The 1/4" plate is welded to the top of the frame rail. The steering box bolts to it & through the two small tube spacers with longer bolts.
The steering arm had to be heated and bent slightly inwards to compensate for movement. The setup works perfectly.
We used a Chevy 307 smog exhaust manifold on the left side of the engine, which has an indentation right where the steering box is located. We did this to facilitate for the tight squeeze between the exhaust manifold & the steering box. Another alternative would be to use an early 265 front-exit exhaust manifold or a GM exhaust manifold, part 346247 LH (Thanks to Gordon Wilhelm for supplying the part number).
The engine sits right in the middle and clearance between the right exhaust and the frame is minimal. With custom headers, the engine could be moved slightly to the passenger side if desired. Since the V-8 is shorter than the six, you've got plenty of fore-aft leeway in the engine compartment.
We're not giving you any measurements because their are several variables involved in this swap. However, I found that a 1960 Olds Cutlass driveshaft was just the right length. I mated it to a 1962 Chevy six-cylinder, three-speed, four-door sedan rear end with a Motor Master's combination U-joint. Once the engine and rear are mounted, you can probably find a driveshaft to fit at the junkyard.
I mounted a 1962 Chevy four-door sedan rear with a pair of spring perch pads cut from 2" channel stock. The axle must be located approximately 2" back from stock centering pin arrow. Drill hole in axle pad accordingly. I cut the coil spring bracketry from the stock rear end, fabricated the spring perch pads, removed two short leafs from each rear spring & bolted the rear axle in with 1957 Chevy U-bolts. You will have to convert to a 12 volt electrical system since all pre 1955 GM vehicles where 6 volts.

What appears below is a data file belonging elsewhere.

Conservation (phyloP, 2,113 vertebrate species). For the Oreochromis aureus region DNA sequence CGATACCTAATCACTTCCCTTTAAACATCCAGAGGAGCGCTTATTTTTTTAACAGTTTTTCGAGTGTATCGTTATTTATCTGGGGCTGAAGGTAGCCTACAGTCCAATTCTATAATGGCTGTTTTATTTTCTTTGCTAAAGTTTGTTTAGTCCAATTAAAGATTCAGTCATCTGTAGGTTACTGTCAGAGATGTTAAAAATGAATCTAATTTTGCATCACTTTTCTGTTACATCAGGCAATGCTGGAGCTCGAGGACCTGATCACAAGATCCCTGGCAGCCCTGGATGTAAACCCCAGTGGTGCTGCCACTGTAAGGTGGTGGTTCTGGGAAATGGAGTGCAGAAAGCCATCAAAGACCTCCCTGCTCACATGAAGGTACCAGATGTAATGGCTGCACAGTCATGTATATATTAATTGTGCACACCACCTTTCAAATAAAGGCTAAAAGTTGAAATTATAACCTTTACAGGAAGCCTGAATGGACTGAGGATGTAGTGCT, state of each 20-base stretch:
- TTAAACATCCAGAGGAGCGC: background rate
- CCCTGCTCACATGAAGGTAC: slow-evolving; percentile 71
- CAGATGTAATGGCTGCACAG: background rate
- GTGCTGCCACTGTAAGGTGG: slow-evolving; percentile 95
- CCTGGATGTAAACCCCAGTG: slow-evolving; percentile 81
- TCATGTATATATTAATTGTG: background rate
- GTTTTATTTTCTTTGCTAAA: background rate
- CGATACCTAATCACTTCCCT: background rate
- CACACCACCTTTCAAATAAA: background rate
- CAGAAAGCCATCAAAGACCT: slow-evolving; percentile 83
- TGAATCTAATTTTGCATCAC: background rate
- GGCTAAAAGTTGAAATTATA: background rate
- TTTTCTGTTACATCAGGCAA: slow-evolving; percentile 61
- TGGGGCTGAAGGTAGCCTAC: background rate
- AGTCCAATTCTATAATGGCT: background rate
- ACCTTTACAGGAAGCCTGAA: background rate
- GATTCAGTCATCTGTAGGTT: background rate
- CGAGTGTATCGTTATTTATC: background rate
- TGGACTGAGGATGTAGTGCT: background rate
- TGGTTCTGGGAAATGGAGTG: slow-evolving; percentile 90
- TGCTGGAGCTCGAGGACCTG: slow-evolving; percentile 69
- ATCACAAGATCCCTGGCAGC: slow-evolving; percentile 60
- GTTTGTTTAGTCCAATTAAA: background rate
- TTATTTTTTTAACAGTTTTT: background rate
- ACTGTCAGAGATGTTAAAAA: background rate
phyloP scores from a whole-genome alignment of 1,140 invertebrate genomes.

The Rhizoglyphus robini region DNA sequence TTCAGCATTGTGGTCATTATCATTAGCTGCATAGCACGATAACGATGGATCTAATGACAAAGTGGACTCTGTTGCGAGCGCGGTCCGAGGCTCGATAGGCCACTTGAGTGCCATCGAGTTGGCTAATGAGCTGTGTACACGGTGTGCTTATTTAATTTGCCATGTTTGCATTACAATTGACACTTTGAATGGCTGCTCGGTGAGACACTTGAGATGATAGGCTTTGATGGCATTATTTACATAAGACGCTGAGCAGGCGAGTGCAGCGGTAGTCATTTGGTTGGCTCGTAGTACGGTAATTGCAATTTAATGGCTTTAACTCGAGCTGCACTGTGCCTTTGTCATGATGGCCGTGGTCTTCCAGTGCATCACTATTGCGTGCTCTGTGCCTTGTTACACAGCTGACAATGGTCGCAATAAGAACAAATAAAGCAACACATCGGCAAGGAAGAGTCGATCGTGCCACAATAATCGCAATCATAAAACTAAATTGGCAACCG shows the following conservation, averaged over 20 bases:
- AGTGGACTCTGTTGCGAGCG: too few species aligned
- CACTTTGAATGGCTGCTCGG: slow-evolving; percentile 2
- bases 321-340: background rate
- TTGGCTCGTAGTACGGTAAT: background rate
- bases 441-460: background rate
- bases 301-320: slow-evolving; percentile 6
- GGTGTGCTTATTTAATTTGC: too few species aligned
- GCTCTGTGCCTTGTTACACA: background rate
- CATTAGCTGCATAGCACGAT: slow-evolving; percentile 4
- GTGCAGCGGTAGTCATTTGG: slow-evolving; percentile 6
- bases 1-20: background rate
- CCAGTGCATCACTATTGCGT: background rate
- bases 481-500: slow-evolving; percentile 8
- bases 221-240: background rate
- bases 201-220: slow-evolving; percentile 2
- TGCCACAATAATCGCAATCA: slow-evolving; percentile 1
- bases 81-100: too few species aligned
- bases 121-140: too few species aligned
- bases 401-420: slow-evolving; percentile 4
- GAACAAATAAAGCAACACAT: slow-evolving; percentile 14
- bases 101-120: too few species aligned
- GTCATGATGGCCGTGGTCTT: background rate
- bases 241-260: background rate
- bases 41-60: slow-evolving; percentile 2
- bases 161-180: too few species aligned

To operate my Advanced Racing Transmission's Bulldog Turbo 350 automatic, I chose a Hurst Auto Stick I lever-type floor shifter. It's about as rugged and uncomplicated as you can get. Unfortunately, I had to raise the shifter bracket about 4", tilt it forward about 30 degrees & lengthen the shifting rod to compensate.
The late model 283 is fitted with Isky"s Mile-A-Mor cam and Holley's Street Dominator manifold with a Model 4360, 450 CFM four barrel carburetor. This setup got us 2 mpg more & improved performance over the old six cylinder. Your stock radiator will work fine as long as it's in good shape, we had a custom 5 row radiator made for ours since our stock radiator had previous been swapped out for a radiator out of a car. If you use a flex-fan & not an electric fan for cooling, you will need a spacer since the V-8 is shorter than the six. We mounted the automatic transmission cooler behind the grille, in front of the radiator.
Final hookup included fabricating some throttle linkage, mounting the alternator to clear the fenderwell, hooking up the transmission linkage & attaching all wires, hoses, etc. I wanted to maintain the funny looking stock gas pedal, so I made my throttle linkage out of bits & pieces I had laying around. A 1955 Chevy throttle linkage or many cable-type throttle linkages can be altered to easily work as well.